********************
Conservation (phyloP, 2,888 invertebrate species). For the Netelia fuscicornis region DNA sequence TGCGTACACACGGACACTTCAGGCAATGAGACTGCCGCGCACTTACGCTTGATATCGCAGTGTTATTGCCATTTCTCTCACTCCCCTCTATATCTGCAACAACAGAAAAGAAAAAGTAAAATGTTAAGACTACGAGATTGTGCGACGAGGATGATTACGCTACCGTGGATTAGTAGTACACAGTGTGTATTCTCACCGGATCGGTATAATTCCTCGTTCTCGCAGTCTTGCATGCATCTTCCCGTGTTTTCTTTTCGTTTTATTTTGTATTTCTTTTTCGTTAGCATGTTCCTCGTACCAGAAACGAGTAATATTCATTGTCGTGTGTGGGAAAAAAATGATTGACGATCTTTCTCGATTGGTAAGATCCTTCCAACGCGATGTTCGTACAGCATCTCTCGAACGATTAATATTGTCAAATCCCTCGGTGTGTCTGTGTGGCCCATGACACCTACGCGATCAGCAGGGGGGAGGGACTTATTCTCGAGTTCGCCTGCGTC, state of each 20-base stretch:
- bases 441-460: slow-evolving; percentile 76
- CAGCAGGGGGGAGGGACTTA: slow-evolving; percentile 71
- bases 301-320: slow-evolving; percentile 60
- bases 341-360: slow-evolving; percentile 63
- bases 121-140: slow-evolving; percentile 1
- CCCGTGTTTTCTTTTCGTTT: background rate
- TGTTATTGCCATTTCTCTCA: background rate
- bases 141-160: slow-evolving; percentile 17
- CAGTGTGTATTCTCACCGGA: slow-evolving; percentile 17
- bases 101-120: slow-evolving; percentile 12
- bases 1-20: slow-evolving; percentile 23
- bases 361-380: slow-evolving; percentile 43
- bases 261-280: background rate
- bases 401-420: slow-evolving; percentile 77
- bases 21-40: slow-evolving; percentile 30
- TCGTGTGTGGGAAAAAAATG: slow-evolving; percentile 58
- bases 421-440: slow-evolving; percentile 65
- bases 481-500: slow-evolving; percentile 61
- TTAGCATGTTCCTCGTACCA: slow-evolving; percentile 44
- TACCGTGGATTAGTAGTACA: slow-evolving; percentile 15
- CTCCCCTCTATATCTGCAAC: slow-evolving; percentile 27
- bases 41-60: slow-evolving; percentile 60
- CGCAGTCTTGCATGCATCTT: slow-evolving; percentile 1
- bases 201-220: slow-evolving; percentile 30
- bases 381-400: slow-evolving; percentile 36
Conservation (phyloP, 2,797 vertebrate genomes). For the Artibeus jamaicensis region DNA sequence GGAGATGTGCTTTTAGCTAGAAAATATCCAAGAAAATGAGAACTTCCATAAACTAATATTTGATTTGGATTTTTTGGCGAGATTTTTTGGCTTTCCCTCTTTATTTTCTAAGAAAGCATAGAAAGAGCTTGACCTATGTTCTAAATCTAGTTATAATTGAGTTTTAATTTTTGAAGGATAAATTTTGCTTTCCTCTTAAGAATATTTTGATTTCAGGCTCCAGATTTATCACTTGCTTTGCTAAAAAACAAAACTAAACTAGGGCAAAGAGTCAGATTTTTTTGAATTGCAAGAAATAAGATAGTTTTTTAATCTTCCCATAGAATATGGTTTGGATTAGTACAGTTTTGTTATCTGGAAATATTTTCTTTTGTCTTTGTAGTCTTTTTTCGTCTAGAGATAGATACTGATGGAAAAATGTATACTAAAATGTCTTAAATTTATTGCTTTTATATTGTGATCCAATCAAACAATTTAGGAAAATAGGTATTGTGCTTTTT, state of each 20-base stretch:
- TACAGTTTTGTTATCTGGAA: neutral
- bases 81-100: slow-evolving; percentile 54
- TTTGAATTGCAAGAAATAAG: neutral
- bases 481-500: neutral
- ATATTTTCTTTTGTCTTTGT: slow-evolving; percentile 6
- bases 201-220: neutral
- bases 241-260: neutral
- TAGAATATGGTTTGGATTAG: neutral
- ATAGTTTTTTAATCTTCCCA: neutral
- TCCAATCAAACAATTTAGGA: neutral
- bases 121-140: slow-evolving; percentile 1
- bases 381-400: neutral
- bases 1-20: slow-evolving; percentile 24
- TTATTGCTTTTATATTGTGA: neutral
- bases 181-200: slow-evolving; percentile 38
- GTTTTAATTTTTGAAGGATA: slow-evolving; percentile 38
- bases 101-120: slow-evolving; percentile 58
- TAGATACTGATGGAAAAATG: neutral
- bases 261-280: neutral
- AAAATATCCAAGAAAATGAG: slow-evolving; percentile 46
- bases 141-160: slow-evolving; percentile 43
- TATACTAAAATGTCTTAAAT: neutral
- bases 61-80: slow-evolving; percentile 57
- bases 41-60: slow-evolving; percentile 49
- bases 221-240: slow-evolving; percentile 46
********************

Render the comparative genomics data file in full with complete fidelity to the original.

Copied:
Conservation (phyloP, 2,888 invertebrate species). For the Netelia fuscicornis region DNA sequence TGCGTACACACGGACACTTCAGGCAATGAGACTGCCGCGCACTTACGCTTGATATCGCAGTGTTATTGCCATTTCTCTCACTCCCCTCTATATCTGCAACAACAGAAAAGAAAAAGTAAAATGTTAAGACTACGAGATTGTGCGACGAGGATGATTACGCTACCGTGGATTAGTAGTACACAGTGTGTATTCTCACCGGATCGGTATAATTCCTCGTTCTCGCAGTCTTGCATGCATCTTCCCGTGTTTTCTTTTCGTTTTATTTTGTATTTCTTTTTCGTTAGCATGTTCCTCGTACCAGAAACGAGTAATATTCATTGTCGTGTGTGGGAAAAAAATGATTGACGATCTTTCTCGATTGGTAAGATCCTTCCAACGCGATGTTCGTACAGCATCTCTCGAACGATTAATATTGTCAAATCCCTCGGTGTGTCTGTGTGGCCCATGACACCTACGCGATCAGCAGGGGGGAGGGACTTATTCTCGAGTTCGCCTGCGTC, state of each 20-base stretch:
- bases 441-460: slow-evolving; percentile 76
- CAGCAGGGGGGAGGGACTTA: slow-evolving; percentile 71
- bases 301-320: slow-evolving; percentile 60
- bases 341-360: slow-evolving; percentile 63
- bases 121-140: slow-evolving; percentile 1
- CCCGTGTTTTCTTTTCGTTT: background rate
- TGTTATTGCCATTTCTCTCA: background rate
- bases 141-160: slow-evolving; percentile 17
- CAGTGTGTATTCTCACCGGA: slow-evolving; percentile 17
- bases 101-120: slow-evolving; percentile 12
- bases 1-20: slow-evolving; percentile 23
- bases 361-380: slow-evolving; percentile 43
- bases 261-280: background rate
- bases 401-420: slow-evolving; percentile 77
- bases 21-40: slow-evolving; percentile 30
- TCGTGTGTGGGAAAAAAATG: slow-evolving; percentile 58
- bases 421-440: slow-evolving; percentile 65
- bases 481-500: slow-evolving; percentile 61
- TTAGCATGTTCCTCGTACCA: slow-evolving; percentile 44
- TACCGTGGATTAGTAGTACA: slow-evolving; percentile 15
- CTCCCCTCTATATCTGCAAC: slow-evolving; percentile 27
- bases 41-60: slow-evolving; percentile 60
- CGCAGTCTTGCATGCATCTT: slow-evolving; percentile 1
- bases 201-220: slow-evolving; percentile 30
- bases 381-400: slow-evolving; percentile 36
Conservation (phyloP, 2,797 vertebrate genomes). For the Artibeus jamaicensis region DNA sequence GGAGATGTGCTTTTAGCTAGAAAATATCCAAGAAAATGAGAACTTCCATAAACTAATATTTGATTTGGATTTTTTGGCGAGATTTTTTGGCTTTCCCTCTTTATTTTCTAAGAAAGCATAGAAAGAGCTTGACCTATGTTCTAAATCTAGTTATAATTGAGTTTTAATTTTTGAAGGATAAATTTTGCTTTCCTCTTAAGAATATTTTGATTTCAGGCTCCAGATTTATCACTTGCTTTGCTAAAAAACAAAACTAAACTAGGGCAAAGAGTCAGATTTTTTTGAATTGCAAGAAATAAGATAGTTTTTTAATCTTCCCATAGAATATGGTTTGGATTAGTACAGTTTTGTTATCTGGAAATATTTTCTTTTGTCTTTGTAGTCTTTTTTCGTCTAGAGATAGATACTGATGGAAAAATGTATACTAAAATGTCTTAAATTTATTGCTTTTATATTGTGATCCAATCAAACAATTTAGGAAAATAGGTATTGTGCTTTTT, state of each 20-base stretch:
- TACAGTTTTGTTATCTGGAA: neutral
- bases 81-100: slow-evolving; percentile 54
- TTTGAATTGCAAGAAATAAG: neutral
- bases 481-500: neutral
- ATATTTTCTTTTGTCTTTGT: slow-evolving; percentile 6
- bases 201-220: neutral
- bases 241-260: neutral
- TAGAATATGGTTTGGATTAG: neutral
- ATAGTTTTTTAATCTTCCCA: neutral
- TCCAATCAAACAATTTAGGA: neutral
- bases 121-140: slow-evolving; percentile 1
- bases 381-400: neutral
- bases 1-20: slow-evolving; percentile 24
- TTATTGCTTTTATATTGTGA: neutral
- bases 181-200: slow-evolving; percentile 38
- GTTTTAATTTTTGAAGGATA: slow-evolving; percentile 38
- bases 101-120: slow-evolving; percentile 58
- TAGATACTGATGGAAAAATG: neutral
- bases 261-280: neutral
- AAAATATCCAAGAAAATGAG: slow-evolving; percentile 46
- bases 141-160: slow-evolving; percentile 43
- TATACTAAAATGTCTTAAAT: neutral
- bases 61-80: slow-evolving; percentile 57
- bases 41-60: slow-evolving; percentile 49
- bases 221-240: slow-evolving; percentile 46